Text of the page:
Excesses of the Rich and Wealthy Shah of Iran's Party
About the excesses of the rich Shah of Iran, biography and history of his extravagent party.
EXCESSES OF THE RICH
THE SHAH'S PARTY
In October of 1971, the late Shah of Iran threw a little bash. The occasion was officially the 2,500th anniversary of the founding of the Persian Empire. The party was also given as "a sign to the rest of the world that Iran is again a nation equal to all the others--and much finer than many." To this end, the shah constructed a well-guarded "tent city" in Persepolis--three enormous "tents" (they were more like mini-buildings) and 59 smaller ones, constructed on a 160-acre area. The 500 guests included Emperor Haile Selassie of Ethiopia, Marshal Tito of Yugoslavia, Princess Grace and Prince Rainier of Monaco, Vice-President Spiro Agnew, nine kings, five queens, sixteen presidents, and two sultans, among others. The shah had commanded "something out of the Arabian nights," and he got it.
The prestigious Jansen of Paris decorated the air-conditioned tents (they had helped Jackie Kennedy redo the White House), which contained Baccarat crystal, Limoges china, Porthault linens, intercoms, Persian carpets, and bidets. These interiors did not live up to the rumors that had preceded them, however; there was no 18th-century French furniture, and only the shah had a marble bathtub.
Despite these inconveniences, the guests managed to enjoy themselves. There were French hairdressers available, armed with 300 wigs and 240 lb. of hairpins. Maxim's of Paris provided 165 chefs and ample refreshments, including 25,000 bottles of wine that were sent to Iran a month in advance to rest. The guests were fed 7,700 lb. of meat, 8,000 lb. of butter and cheese, and 1,000 pints of cream. Among the dishes flown in from Paris by Maxim's were quail eggs and caviar, partridge with foie gras and truffle stuffing, and filet of sole stuffed with caviar. The chefs also boasted that they could whip up and deliver to a tent any dish that anybody wanted; the Sultan Qabus bin Said of Oman ordered and got caviar and kebab.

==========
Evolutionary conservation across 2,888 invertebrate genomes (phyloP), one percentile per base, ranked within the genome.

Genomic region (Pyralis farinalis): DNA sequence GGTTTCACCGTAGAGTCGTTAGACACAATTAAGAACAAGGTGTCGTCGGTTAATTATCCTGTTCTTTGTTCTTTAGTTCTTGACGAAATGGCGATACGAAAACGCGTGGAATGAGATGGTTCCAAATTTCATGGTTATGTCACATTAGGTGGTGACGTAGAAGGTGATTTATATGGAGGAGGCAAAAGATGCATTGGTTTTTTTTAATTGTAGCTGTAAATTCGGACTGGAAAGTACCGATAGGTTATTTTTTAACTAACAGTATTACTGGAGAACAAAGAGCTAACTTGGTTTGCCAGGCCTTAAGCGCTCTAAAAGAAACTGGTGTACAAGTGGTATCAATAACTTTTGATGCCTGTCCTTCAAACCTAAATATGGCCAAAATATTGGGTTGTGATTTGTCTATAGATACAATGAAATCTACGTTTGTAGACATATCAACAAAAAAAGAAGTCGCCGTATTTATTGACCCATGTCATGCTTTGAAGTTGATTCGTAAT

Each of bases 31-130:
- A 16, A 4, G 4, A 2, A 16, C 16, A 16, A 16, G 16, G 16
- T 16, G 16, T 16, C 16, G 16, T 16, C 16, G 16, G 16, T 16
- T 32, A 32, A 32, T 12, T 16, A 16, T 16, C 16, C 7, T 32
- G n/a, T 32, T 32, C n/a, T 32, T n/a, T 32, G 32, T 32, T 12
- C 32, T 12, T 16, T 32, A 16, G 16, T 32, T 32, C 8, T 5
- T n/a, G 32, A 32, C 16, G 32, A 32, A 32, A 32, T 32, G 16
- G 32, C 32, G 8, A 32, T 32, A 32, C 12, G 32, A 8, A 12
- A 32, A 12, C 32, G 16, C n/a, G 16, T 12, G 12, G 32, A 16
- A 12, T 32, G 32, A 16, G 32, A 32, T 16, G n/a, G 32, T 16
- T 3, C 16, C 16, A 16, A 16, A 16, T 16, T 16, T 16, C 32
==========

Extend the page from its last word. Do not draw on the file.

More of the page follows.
Some of the guests behaved as regally as they were expected to. Frederick IX of Denmark and Queen Ingrid decided to go "out" for lunch. They walked form their tent to the curb, where a Rolls-Royce was waiting to drive them 500 ft. to the club tent. Nearby, Emperor Haile Selassie, who had arrived with an entourage of 72 rather than an expected 5 guests, gracefully walked his chihuahua Chicheebee, who wore a diamond-studded collar.
In his welcoming speech, the shah said, "Each one of us must try as hard as possible, as much as circumstances allow, to turn the world into one of love, peace, and cooperation for mankind, a world in which every person may enjoy the full amenities of science and civilization." At a time when the per capita income in Iran was $350 a year, the Shah's week-long "Disneyland-in-the-desert," as journalists called the party, cost $100 million.
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